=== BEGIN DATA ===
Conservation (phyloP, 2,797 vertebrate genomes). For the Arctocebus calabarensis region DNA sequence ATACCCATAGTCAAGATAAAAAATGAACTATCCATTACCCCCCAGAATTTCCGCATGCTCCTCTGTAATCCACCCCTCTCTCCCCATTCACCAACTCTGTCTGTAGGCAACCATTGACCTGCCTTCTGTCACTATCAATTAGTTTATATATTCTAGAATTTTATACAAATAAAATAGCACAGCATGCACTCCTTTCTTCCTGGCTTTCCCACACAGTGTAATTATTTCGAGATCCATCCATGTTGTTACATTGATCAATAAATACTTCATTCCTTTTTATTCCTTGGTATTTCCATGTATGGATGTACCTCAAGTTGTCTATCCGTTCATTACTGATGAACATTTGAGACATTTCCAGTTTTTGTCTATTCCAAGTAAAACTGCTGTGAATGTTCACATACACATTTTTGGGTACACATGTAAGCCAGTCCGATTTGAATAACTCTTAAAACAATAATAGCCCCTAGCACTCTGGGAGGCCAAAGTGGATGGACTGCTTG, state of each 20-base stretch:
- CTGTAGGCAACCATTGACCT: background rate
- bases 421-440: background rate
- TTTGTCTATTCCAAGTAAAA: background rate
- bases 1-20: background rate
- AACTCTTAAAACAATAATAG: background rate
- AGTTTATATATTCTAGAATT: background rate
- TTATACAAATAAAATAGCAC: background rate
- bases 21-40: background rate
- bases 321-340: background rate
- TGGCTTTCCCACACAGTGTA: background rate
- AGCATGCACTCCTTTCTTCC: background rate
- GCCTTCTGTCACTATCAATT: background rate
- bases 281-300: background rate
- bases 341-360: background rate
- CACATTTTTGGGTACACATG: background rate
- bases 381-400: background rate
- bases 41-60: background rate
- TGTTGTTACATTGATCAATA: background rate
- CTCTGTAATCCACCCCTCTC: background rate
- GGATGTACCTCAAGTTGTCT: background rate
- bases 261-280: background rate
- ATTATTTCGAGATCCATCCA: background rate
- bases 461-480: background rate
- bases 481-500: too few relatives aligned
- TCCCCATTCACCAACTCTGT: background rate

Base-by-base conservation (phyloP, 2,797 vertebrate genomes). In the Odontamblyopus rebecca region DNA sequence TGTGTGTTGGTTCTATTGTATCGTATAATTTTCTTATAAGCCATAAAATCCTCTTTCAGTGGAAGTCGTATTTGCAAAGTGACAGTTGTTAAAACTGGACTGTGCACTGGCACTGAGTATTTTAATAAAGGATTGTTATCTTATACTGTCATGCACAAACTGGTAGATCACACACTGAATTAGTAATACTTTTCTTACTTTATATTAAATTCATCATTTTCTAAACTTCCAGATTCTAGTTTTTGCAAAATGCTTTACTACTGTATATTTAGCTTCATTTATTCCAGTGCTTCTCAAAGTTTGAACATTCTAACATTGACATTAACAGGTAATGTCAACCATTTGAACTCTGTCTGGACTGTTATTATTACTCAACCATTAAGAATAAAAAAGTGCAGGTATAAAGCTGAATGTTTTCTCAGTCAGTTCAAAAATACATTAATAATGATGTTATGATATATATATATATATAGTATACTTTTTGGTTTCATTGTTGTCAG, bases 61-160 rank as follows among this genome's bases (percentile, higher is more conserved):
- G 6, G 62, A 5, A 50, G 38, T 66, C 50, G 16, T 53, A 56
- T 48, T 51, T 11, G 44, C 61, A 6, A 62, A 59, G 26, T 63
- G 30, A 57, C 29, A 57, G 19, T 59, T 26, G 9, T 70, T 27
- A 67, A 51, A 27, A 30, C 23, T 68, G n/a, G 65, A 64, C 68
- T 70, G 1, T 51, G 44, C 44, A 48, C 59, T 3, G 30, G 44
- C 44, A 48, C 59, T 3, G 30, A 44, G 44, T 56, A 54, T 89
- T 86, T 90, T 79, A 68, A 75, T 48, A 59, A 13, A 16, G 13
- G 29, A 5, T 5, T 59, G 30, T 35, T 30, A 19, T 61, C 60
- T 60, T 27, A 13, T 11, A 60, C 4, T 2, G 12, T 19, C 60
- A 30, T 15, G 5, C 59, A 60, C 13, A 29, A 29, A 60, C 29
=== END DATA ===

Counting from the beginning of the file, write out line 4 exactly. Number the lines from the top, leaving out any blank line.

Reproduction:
- TTTGTCTATTCCAAGTAAAA: background rate